I can’t remember the exact age when I first thought I would struggle to bear children, though I distinctly recall having that thought sometime early on in high school. Maybe it was the overly-painful, difficult menstruation I experienced at too young an age, or perhaps just intuition, but somehow I knew. And I was right.
I also can’t remember the exact age when I knew I wanted to adopt a child, but I knew that if I ever made the decision to be a mother, I would want to adopt. I, of course, had no idea how long and painful and ultimately rewarding that road would be…there was no way I could really. I hadn’t traveled it yet.
Not too long after I married my ex-husband, we began talking about children. We were torn…do we have kids or don’t we? And, why not adopt? Why bring another child into this place…this world…filled with sadness and strife? Why not, instead, open our hearts to one that was already on its way and needed a home. Why not?
We couldn’t think of the reason, but the ease of “trying” the “old fashioned way” was too tempting, so we stopped “taking precautions.” One year, two years went by, and nothing. Not once did we ever get the two pink lines people talk about. And my stress about this was evident. I wanted to have a baby and couldn’t. I was sad.
As a result, people said what they always say, “Relax and it will happen.” This statement, among many others that have been hurled at me during my journey to and through motherhood, taught me many interesting lessons. The first: People can be well-meaning, yet remarkably, hopelessly ignorant. Relaxing, as any woman who has struggled with infertility will tell you, does absolutely nothing to help you conceive. Literally, absolutely nothing.
Four years into a disastrous and unfruitful fertility process, my marriage was shaky and my drive to be a mother palpable from neighboring states. It was at this point, my ex-husband and I began the “adoption process.” Yes, that is in quotes for a reason—because it is truly and completely like no other process in the world, and as I say to people express to me their interest in adopting children, it is also not for the faint of heart.
It is grueling and painful and overwhelming. After our pre-placement study, it took a year to be considered “active” by the adoption agency, and another 11 months to be matched with our first birth mother, Rosie.
Rosie was 5 weeks pregnant we when were matched with her. This “early match” as they called it was rare—according to our caseworker. They rarely matched women who weren’t in their last trimester, but Rosie had extenuating circumstances and was anxious to be matched.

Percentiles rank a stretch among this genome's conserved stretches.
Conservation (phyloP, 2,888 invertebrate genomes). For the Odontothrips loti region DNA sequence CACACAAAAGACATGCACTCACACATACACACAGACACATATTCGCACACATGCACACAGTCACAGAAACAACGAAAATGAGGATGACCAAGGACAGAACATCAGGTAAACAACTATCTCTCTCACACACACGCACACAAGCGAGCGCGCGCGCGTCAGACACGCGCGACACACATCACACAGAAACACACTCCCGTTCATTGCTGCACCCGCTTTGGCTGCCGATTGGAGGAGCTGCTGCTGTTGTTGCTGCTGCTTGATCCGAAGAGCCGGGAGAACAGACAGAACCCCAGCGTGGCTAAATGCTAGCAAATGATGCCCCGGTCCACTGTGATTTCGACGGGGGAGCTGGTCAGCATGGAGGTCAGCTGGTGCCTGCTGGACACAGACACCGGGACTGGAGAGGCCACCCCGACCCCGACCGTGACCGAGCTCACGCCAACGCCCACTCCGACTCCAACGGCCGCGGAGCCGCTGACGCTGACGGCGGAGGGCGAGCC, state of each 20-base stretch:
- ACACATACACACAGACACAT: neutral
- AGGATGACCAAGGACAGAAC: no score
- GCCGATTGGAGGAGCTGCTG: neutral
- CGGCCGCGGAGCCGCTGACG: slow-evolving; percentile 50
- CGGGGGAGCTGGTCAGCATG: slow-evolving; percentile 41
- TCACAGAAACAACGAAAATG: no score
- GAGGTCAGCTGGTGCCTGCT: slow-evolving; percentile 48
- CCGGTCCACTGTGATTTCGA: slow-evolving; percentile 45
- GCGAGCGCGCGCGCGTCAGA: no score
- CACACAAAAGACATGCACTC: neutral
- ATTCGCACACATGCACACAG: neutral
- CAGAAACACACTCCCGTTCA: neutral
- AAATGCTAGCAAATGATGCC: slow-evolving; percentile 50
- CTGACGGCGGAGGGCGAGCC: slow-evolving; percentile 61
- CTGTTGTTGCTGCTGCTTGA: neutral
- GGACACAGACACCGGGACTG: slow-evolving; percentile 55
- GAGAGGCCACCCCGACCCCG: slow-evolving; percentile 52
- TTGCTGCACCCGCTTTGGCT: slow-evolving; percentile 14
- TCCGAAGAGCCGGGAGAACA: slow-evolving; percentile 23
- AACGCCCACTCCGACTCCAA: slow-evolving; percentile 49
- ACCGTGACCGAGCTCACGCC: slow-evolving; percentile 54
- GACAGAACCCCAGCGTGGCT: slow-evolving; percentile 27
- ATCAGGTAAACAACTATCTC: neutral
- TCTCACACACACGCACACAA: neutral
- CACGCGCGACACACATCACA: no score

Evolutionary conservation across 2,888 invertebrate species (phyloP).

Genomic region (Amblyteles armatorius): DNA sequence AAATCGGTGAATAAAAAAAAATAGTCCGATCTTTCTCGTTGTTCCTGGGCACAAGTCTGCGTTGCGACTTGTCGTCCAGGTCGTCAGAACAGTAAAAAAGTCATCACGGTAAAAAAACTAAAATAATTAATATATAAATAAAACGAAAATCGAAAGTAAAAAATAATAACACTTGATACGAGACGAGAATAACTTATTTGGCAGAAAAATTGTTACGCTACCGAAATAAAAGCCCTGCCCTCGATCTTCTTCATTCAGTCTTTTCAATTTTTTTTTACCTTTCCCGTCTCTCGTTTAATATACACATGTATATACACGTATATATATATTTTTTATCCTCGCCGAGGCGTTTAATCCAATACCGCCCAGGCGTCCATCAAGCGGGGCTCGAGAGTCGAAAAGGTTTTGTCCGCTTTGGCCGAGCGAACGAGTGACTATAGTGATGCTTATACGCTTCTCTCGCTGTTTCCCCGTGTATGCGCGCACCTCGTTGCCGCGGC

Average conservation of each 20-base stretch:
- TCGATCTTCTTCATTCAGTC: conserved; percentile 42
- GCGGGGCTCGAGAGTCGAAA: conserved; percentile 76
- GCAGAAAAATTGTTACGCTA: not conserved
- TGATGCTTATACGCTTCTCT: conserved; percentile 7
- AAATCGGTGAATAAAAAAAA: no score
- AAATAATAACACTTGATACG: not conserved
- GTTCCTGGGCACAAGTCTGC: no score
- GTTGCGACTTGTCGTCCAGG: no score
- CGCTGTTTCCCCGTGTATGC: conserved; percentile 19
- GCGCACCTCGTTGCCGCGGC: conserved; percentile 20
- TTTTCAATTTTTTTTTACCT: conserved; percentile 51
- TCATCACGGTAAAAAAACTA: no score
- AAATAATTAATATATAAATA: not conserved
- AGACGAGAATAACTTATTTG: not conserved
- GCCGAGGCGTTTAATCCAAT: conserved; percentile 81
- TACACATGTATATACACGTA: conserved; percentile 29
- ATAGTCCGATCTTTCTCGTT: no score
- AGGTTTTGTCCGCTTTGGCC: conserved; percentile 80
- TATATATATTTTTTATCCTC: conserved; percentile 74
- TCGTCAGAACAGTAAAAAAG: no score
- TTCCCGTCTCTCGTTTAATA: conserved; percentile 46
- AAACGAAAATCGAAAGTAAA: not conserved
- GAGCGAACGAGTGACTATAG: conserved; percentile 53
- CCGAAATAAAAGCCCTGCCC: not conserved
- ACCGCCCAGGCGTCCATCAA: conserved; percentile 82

She chose us. We met her. And I went immediately into pre-mommy mode. At the suggestion of our case-worker, we exchanged information with Rosie. I had hoped we might spend some time with her and get to know her. I wanted to know her…so I could tell our child about her. I was passionately married to the idea.
What I didn’t anticipate were 9 months of daily constant contact, but I tried to embrace it. I attended every doctor’s appointment, and often my ex attended with me. 9 months, and about ten 400-mile-round-trip visits later (Rosie and our agency were in a town 200 miles away), a precious little girl we named “Isabella” was born. 6 pounds, 6 ounces, and absolutely beautiful.
But, somehow, things weren’t right…and I felt it. I remember stepping out of the hospital room and calling my mom from the waiting area during Rosie’s long labor. I told her I had a bad feeling. I couldn’t place it, but I knew something was wrong. I felt it. Call it intuition…again. Because I was right.
Rosie began to waiver in her decision quickly after Izzy was born. She called me saying she couldn’t go through with it and then later called and said she could. She went back and forth like this for days. I felt like I was in the spin cycle of my washing machine…and I just wanted to die. I couldn’t control anything and literally everything was at stake.
My precious baby girl whose heartbeat I heard at the first sonogram and whose little hands I held in the NICU might never see the inside of her nursery…might never meet her grandparents…might never actually be ours. I tried to tell this to my heart, but it wouldn’t listen. I just couldn’t give up. So we waited and Rosie decided she could do it.
We could take Izzy home. So we did. We took her home and everyone fell in love with her—especially me. She was my baby girl in every way that mattered. Rosie had originally been scheduled to go to her relinquishment hearing 48 hours after Izzy was born, but amid the hurricane of indecision, the date was moved. We had Izzy for a week when we got the call that Rosie had decided to keep her.
So, with overwhelming grief and a compelling desire to mother my precious baby, I cared for her for another 11 hours until someone from the agency could come get her. I packed up the very first outfit I ever bought her, along with diapers and formula, wept uncontrollably, and tried to say good-bye.
I have not since that day, March 25th 2008, seen or heard from Rosie. I have no idea how Izzy is doing. I wish I did. Her removal from my arms was like a death—one for which I still grieve.